Having a vision of where we want to go helps us tend to our goals. This said, in these current increasingly VUCA environments (to the 10th power!) plans can change frequently. Rather than lamenting over the worst-case scenarios which may or may not emerge, focusing on the things which are within your realm of control is much more empowering. To focus on what you can control, agilely chunk down your time into manageable blocks which you know you will be able to achieve in the short term. For many, this involves accepting what is, and letting go of the things which lie outside our realm of influence. A time management workshop based on the “Eisenhower or Covey’s Matrices” can help with this. What do you need to let go of?

3 Positive self-reflection

Empathy is not easy, and it is particularly difficult when we try to apply it to ourselves. Our brains are not wired that way – they hold so many unfounded limiting beliefs. However, showing compassion towards ourselves is the first step in extending empathy to others.

Exercises to try:

  • Look at yourself in the mirror and tell yourself all the good things about yourself for three minutes (set the timer!). This could also simply be repeating three positive statements about yourself for one to three minutes;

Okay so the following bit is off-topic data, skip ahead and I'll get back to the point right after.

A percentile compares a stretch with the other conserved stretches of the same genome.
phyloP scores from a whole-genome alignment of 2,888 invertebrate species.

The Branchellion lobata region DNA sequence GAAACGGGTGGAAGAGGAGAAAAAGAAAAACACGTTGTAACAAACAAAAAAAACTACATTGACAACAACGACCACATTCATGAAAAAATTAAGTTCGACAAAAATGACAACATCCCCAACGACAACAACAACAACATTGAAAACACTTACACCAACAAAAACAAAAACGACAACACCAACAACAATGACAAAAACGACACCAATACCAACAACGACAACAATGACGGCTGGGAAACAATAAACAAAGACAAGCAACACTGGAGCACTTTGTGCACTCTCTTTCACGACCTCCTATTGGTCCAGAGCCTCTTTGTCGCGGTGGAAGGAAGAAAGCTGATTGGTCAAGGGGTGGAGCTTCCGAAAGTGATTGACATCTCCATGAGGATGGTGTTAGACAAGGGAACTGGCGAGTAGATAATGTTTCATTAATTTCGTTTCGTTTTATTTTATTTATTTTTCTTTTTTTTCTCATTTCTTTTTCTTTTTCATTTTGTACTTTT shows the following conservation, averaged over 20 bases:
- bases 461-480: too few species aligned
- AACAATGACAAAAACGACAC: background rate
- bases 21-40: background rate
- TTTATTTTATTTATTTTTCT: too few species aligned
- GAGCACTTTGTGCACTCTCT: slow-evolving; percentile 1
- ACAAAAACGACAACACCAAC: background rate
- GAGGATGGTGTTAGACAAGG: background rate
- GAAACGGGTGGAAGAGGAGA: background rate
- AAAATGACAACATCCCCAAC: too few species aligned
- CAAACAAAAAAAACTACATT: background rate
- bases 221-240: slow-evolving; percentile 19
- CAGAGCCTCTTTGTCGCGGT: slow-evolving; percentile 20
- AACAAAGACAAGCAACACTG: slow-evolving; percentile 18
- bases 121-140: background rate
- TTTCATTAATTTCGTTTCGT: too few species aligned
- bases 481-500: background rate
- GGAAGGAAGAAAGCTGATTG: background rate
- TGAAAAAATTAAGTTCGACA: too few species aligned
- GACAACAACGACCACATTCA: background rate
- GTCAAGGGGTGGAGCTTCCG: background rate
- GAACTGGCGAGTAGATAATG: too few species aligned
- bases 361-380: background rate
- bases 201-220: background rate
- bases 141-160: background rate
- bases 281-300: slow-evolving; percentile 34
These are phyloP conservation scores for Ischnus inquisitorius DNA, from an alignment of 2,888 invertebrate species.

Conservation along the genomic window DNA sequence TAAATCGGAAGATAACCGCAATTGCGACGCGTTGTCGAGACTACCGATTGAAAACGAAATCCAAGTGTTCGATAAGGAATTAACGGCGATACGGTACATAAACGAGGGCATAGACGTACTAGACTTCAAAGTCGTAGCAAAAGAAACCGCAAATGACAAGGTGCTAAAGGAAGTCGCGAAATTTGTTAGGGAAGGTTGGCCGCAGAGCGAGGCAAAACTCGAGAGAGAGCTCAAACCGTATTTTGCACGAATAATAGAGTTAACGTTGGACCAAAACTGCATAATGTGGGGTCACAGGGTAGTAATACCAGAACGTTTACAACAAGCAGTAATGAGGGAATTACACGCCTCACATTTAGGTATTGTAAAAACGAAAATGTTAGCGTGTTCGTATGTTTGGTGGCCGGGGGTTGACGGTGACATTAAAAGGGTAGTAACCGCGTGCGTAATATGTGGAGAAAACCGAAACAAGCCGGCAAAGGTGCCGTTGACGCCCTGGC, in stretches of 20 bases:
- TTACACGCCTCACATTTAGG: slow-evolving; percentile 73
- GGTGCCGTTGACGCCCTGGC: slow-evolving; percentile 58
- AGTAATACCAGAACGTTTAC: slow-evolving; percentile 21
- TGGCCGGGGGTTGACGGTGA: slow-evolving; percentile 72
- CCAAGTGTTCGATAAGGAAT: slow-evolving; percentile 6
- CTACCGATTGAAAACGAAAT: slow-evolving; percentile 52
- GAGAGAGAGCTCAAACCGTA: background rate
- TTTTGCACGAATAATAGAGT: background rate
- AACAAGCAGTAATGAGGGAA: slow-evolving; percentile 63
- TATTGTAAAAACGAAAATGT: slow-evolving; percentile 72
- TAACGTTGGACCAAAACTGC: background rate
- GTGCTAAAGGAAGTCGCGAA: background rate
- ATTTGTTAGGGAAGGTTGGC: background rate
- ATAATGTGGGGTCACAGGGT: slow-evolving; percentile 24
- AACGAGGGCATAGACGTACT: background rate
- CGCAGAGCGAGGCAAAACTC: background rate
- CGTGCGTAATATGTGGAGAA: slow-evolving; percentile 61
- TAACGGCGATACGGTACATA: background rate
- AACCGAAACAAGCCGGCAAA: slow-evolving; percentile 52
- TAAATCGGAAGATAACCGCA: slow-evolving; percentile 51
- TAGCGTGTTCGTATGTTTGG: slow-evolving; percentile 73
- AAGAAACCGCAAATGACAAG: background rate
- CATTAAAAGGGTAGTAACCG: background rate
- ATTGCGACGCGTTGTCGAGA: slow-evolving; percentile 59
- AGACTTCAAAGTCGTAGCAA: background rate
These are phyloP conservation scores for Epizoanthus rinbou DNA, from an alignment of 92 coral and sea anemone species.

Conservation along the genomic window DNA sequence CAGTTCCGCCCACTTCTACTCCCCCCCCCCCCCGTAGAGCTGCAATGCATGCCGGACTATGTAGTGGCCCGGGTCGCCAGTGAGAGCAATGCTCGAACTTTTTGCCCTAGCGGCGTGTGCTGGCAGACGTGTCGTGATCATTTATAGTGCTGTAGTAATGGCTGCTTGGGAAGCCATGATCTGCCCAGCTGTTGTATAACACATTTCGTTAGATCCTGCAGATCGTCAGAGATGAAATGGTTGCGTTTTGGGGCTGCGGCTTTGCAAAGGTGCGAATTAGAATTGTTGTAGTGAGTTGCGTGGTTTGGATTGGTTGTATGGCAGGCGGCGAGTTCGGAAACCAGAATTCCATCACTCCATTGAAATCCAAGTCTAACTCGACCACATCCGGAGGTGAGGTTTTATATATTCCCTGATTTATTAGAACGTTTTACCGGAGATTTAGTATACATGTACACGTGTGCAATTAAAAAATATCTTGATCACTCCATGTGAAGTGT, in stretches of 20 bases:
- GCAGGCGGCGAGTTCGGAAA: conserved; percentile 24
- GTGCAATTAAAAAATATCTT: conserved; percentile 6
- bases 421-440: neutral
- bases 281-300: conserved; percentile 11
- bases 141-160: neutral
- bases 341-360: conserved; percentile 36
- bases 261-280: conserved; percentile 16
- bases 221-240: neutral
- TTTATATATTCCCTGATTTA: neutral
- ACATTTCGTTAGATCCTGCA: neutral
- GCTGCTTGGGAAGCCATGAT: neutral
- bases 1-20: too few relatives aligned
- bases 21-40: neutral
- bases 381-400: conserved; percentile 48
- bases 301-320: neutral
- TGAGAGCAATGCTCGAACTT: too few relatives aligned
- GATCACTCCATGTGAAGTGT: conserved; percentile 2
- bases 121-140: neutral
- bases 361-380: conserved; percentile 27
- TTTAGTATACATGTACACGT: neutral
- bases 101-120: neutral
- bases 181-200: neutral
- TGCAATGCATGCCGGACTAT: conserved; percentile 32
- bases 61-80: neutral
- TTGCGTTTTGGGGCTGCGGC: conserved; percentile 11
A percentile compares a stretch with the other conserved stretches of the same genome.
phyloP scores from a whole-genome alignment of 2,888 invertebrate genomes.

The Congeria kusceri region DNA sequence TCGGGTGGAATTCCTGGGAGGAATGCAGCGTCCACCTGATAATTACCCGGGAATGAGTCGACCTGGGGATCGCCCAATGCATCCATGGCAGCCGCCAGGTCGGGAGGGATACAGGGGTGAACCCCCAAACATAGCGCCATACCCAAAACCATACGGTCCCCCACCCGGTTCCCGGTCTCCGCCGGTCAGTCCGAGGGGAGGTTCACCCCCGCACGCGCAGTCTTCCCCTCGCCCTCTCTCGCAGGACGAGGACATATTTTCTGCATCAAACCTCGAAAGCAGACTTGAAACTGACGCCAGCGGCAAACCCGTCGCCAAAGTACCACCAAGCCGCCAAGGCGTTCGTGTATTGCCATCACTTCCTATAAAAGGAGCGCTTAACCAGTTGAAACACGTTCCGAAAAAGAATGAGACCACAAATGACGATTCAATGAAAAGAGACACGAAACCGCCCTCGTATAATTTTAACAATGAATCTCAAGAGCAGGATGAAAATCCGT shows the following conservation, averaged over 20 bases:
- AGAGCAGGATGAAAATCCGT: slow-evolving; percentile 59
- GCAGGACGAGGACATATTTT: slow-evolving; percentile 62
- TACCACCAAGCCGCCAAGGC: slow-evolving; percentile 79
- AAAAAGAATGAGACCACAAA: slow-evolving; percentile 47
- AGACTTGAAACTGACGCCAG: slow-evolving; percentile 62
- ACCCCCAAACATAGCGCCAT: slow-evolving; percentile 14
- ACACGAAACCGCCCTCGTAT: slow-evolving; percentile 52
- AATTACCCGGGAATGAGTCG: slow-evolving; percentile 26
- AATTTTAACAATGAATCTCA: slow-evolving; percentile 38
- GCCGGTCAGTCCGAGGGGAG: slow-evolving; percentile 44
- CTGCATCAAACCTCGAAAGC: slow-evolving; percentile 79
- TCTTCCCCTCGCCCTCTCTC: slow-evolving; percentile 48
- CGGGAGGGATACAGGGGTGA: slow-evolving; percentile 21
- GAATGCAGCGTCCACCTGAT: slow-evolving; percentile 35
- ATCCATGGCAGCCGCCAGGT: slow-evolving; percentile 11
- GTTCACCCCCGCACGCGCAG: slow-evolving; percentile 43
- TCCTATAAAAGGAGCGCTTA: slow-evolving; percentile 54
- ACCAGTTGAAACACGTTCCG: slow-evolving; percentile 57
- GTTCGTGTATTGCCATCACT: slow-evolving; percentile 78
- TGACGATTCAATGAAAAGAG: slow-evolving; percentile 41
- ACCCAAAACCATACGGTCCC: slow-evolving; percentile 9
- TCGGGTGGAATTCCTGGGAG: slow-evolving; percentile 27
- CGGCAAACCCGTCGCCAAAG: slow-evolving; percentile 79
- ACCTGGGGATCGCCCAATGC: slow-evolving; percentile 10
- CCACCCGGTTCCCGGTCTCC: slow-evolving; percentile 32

• As human beings, we have the power of choice. Choosing how you will begin your day can make all the difference; and
  • Some people keep a daily success tracking chart in Excel. List three things you are grateful for each day. You have done a lot of things right – give yourself credit!

4 Maintaining personal connections

Whatever the source, stress can drag you down. Social support is essential to avoiding the burnout associated with stress and allows us to sustain more optimal levels of performance. Sharing with others on a daily basis can help you to decompress before an explosion occurs. Similarly, ‘being present’ for our loved ones and colleagues when they need to share provides much needed space for reflection. A caring ear is what will be remembered and will truly count in the long run (which most of us will survive!). Personal presence can be felt in-person as well as virtually. A good friend or professional coach can help provide the presence and active listening to help provide support and clarity (ICF competencies 3, 4 and 5).